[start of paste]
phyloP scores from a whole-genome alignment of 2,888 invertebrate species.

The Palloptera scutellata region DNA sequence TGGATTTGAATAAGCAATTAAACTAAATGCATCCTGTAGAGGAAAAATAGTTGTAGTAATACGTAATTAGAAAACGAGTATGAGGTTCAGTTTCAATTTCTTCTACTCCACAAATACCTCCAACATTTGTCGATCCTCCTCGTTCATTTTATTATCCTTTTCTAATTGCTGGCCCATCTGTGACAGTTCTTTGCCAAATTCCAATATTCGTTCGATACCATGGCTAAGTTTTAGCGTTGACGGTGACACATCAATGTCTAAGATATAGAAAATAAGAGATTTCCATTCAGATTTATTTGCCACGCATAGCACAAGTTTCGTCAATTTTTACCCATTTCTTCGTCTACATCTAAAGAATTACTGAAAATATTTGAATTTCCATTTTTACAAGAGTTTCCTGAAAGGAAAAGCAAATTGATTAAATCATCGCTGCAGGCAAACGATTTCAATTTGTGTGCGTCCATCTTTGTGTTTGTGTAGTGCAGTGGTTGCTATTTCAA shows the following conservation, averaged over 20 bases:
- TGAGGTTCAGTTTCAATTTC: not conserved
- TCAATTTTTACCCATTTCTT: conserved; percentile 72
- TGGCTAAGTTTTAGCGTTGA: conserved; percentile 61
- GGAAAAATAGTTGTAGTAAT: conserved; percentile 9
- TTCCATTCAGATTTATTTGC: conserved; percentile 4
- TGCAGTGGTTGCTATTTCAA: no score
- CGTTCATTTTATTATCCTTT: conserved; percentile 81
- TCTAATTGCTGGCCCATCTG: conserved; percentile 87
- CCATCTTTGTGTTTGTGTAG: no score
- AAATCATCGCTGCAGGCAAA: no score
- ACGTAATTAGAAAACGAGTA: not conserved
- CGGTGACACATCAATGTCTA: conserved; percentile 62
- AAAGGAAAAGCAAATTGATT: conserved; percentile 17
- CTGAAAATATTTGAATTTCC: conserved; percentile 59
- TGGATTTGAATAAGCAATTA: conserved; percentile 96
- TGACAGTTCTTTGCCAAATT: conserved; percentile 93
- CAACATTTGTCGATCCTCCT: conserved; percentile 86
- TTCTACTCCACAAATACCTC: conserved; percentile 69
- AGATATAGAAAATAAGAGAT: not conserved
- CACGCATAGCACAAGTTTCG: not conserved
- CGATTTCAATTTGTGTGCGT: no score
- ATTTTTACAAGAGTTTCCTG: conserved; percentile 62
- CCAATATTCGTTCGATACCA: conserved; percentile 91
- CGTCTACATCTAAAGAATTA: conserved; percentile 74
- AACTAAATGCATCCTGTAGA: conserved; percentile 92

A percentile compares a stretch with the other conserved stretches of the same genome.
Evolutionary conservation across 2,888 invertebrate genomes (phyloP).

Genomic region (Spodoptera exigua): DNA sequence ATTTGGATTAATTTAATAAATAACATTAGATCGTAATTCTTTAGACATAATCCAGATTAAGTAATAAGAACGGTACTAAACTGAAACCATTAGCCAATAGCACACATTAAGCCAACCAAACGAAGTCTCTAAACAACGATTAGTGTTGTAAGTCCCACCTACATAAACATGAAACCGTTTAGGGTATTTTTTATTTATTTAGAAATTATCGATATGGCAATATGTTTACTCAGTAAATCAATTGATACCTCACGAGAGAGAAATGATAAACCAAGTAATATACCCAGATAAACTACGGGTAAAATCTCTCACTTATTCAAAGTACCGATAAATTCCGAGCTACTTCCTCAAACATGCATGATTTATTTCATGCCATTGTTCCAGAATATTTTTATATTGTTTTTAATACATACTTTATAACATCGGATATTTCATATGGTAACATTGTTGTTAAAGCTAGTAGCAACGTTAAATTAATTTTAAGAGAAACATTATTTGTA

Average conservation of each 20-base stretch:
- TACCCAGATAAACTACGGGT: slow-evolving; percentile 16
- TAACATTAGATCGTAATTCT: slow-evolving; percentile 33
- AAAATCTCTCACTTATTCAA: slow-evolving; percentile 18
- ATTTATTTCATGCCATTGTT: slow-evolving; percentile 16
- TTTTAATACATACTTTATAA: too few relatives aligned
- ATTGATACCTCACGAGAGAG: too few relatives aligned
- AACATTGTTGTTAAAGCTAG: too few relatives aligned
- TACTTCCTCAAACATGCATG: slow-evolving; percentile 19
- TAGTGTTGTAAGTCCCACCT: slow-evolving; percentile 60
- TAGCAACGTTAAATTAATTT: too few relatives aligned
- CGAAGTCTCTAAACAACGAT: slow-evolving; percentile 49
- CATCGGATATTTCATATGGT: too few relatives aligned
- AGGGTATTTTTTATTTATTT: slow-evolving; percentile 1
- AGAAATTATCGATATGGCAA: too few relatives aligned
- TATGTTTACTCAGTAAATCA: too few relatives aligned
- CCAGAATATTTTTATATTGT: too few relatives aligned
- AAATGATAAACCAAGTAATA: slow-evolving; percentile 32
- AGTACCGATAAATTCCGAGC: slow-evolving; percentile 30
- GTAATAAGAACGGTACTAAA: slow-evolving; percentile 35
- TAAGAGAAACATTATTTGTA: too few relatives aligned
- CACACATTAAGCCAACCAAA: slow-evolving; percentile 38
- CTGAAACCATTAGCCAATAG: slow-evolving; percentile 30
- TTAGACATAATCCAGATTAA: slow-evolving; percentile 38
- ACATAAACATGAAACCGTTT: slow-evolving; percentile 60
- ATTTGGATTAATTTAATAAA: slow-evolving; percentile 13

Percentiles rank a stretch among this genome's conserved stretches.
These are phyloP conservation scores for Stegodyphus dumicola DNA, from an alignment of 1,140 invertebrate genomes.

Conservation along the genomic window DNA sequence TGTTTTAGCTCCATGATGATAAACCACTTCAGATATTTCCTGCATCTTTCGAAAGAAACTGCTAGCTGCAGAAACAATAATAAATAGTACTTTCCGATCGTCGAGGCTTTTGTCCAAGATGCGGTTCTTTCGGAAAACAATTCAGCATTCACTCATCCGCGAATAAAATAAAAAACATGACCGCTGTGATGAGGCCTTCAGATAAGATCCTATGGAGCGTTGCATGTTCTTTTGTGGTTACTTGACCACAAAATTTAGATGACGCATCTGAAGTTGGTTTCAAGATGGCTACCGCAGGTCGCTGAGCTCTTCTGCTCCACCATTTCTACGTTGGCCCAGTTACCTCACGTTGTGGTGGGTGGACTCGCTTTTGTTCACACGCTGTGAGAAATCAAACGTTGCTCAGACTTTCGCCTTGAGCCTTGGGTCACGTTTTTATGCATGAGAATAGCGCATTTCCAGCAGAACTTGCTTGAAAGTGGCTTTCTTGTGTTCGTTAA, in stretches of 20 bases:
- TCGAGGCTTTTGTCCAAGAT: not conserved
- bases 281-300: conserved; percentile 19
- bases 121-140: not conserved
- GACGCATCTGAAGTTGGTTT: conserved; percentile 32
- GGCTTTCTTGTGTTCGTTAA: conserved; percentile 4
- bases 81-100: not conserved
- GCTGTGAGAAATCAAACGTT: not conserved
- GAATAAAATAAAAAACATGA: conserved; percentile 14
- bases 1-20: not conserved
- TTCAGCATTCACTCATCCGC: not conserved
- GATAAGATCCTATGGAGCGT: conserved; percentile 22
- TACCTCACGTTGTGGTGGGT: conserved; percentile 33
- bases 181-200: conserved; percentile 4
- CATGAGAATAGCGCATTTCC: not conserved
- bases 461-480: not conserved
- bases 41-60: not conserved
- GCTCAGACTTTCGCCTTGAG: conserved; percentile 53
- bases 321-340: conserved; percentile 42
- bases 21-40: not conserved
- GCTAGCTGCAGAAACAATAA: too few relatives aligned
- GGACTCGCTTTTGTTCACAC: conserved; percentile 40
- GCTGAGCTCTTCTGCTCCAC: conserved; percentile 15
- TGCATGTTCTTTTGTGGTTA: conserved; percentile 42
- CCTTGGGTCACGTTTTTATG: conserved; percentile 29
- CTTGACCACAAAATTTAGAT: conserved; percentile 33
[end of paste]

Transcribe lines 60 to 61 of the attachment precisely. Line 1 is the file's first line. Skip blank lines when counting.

- TCGAGGCTTTTGTCCAAGAT: not conserved
- bases 281-300: conserved; percentile 19